Conversely, renal venous flow remains a more specific marker for renal vein congestion and renosarca as it allows us to assess venous congestion within the venous system itself. As right atrial pressures increase, similar in nature to the hepatic vein, the normal continuous intra-renal venous doppler pattern (Figure 5) transitions to an interrupted biphasic pattern (Figure 8A), and ultimately to a primarily diastolic venous flow pattern (Figure 8B). This remains physiologically similar to our understanding of the hepatic venous waveforms: as right atrial pressures rise; the systolic venous flow will gradually decrease until a primary diastolic venous flow is present. At this point, the venous system loses its ability to compensate for increased fluid. When compared to hepatic venous flow, renal flow provides two major advantages: an ability to easily determine systolic and diastolic flow and being more specific to renal venous congestion.

Figure 8. Abnormal renal vein Doppler6
(Reproduced with permission)

Venous Img 8.jpg

A: Biphasic systolic and diastolic venous flow
B: Monophasic diastolic venous flow

Philippe Rola and his team have protocolized these venous Doppler interpretations into a scoring system, the Venous Excess Ultrasound Score (VEXUS score).8 The VEXUS score helps to clarify the degree of venous congestion, providing a scale for better quantification of venous congestion on ultrasound. The score itself ranges from 0 to 3, as seen in Table 1, with 0 indicating no evidence of venous congestion and 3 indicating severe venous congestion. To determine the score, the waveforms for the IVC, hepatic vein, portal vein, and renal vein are graded based on parameters outlined in Table 2. A score of 0 indicates evidence of fluid tolerance (an IVC with respiratory variation), with a score of 1 indicating mild congestion (flat IVC with normal HV/PV/RVD), a score of 2 indicating moderate congestion (flat IVC with grade 1 HV/PV/RVD), and a score of 3 indicating severe congestion (flat IVC and grade 2 HV/PV/RVD). This schema allows us to better evaluate for venous congestion in the acute setting but remains to be proven as a clinically useful tool for management.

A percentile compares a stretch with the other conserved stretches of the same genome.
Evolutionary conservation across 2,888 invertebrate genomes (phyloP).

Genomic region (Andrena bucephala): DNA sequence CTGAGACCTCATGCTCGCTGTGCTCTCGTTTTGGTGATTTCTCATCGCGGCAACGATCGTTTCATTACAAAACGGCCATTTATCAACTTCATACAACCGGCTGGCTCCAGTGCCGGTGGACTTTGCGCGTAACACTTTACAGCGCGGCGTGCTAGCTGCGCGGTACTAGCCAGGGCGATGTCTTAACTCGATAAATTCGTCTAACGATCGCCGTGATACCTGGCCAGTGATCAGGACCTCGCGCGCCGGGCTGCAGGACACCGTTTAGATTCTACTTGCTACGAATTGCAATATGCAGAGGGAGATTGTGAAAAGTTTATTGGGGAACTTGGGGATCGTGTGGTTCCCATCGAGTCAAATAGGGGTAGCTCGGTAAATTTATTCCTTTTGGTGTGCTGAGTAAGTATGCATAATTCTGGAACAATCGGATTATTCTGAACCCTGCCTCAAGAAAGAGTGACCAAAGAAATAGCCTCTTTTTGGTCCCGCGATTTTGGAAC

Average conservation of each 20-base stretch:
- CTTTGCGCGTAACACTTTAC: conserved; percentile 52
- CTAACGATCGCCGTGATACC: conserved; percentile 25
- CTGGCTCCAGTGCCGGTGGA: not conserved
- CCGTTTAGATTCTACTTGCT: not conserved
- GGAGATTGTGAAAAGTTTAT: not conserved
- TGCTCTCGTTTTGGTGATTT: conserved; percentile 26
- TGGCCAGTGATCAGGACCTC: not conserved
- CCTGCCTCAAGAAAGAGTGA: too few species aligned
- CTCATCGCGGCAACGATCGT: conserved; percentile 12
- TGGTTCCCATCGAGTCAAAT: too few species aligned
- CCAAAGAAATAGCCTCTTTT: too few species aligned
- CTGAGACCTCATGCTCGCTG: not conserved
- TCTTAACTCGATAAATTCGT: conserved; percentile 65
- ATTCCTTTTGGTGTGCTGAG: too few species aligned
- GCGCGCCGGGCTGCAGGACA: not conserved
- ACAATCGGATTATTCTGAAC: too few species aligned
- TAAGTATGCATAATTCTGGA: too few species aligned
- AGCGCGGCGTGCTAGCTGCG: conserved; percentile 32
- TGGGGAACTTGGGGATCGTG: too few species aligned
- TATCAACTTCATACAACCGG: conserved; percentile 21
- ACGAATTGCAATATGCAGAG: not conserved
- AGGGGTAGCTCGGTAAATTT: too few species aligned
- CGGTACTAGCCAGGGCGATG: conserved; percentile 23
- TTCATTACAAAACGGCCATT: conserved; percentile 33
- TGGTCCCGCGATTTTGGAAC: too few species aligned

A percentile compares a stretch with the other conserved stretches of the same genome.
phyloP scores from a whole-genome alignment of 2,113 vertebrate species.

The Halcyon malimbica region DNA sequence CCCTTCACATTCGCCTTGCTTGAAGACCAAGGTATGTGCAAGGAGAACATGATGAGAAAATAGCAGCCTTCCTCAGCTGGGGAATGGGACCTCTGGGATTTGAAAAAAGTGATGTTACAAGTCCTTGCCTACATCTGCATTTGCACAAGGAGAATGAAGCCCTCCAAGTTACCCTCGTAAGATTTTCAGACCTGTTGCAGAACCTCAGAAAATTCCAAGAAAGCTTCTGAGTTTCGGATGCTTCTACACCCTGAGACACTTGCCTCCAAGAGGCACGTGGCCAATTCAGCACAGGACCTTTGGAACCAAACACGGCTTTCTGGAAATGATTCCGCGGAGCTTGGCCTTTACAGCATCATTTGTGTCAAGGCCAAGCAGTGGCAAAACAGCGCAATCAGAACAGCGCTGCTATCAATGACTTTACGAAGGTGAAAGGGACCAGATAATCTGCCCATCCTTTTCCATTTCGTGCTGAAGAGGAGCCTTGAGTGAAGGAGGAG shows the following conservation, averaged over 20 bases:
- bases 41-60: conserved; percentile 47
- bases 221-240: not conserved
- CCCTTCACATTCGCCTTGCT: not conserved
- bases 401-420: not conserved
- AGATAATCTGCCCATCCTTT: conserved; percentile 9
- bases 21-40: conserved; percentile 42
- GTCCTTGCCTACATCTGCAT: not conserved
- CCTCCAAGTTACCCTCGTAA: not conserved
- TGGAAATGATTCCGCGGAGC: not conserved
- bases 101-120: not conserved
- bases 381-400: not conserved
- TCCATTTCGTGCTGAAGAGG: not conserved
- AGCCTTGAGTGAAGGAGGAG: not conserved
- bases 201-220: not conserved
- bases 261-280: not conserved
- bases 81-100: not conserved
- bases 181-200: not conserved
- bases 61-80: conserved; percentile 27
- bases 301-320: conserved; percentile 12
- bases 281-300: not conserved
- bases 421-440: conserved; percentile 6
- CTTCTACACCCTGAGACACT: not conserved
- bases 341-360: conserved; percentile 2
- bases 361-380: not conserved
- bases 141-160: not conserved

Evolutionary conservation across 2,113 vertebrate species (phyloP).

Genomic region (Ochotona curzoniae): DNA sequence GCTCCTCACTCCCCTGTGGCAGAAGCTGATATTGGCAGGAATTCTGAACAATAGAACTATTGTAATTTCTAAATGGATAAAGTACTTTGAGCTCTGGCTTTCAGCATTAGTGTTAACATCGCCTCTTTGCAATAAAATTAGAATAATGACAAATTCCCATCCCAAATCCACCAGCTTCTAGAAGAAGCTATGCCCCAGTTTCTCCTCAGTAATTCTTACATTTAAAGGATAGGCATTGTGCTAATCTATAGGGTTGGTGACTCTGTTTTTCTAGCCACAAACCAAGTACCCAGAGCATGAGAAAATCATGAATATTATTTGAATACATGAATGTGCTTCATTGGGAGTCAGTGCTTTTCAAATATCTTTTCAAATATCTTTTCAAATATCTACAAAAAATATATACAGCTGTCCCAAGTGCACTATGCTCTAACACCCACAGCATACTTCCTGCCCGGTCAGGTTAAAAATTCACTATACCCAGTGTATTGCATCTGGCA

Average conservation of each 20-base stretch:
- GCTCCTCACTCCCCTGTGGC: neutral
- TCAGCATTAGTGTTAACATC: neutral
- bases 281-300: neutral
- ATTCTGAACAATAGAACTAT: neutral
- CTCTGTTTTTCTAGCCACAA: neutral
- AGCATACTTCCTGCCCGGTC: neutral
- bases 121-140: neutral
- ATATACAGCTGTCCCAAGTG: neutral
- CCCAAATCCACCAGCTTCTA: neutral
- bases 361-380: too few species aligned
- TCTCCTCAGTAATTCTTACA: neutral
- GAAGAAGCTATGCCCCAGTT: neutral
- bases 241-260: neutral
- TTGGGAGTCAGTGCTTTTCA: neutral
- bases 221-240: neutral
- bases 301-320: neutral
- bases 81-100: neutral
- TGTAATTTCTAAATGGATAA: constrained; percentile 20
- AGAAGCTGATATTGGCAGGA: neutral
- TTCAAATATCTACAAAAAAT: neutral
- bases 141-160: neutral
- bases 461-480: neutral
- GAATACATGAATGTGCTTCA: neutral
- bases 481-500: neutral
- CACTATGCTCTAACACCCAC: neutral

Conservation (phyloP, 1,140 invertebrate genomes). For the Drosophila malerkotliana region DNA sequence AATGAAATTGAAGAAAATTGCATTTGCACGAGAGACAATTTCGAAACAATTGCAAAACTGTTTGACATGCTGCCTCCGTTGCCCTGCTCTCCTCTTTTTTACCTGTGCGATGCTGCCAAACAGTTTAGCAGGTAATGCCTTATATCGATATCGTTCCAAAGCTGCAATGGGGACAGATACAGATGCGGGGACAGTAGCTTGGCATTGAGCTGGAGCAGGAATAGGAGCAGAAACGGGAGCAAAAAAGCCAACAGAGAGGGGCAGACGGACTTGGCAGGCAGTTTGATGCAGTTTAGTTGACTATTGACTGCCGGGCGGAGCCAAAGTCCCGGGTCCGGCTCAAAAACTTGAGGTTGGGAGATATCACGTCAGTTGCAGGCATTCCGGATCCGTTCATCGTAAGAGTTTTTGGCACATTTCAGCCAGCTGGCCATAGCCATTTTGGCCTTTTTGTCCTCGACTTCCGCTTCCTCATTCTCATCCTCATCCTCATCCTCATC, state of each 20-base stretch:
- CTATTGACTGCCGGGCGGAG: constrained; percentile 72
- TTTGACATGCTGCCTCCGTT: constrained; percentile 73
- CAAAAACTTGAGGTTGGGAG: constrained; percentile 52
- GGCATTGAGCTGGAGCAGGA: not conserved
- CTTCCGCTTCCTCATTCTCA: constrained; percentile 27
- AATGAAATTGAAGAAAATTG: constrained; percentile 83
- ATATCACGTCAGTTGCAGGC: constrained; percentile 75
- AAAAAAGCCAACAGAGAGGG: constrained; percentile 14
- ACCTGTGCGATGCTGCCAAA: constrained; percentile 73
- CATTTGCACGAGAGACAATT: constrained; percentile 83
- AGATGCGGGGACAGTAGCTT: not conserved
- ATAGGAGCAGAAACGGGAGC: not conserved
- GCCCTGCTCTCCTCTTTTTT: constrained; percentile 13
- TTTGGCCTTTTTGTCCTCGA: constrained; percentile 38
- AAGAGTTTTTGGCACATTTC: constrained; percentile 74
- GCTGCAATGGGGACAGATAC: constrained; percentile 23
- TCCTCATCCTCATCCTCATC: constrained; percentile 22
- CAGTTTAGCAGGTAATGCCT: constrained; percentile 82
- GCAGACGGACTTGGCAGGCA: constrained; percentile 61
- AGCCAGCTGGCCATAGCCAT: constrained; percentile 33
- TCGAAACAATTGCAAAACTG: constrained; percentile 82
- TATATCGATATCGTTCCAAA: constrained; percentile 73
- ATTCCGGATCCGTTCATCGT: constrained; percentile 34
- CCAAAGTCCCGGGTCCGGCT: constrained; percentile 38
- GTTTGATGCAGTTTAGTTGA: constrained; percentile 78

Table 1. VEXUS Score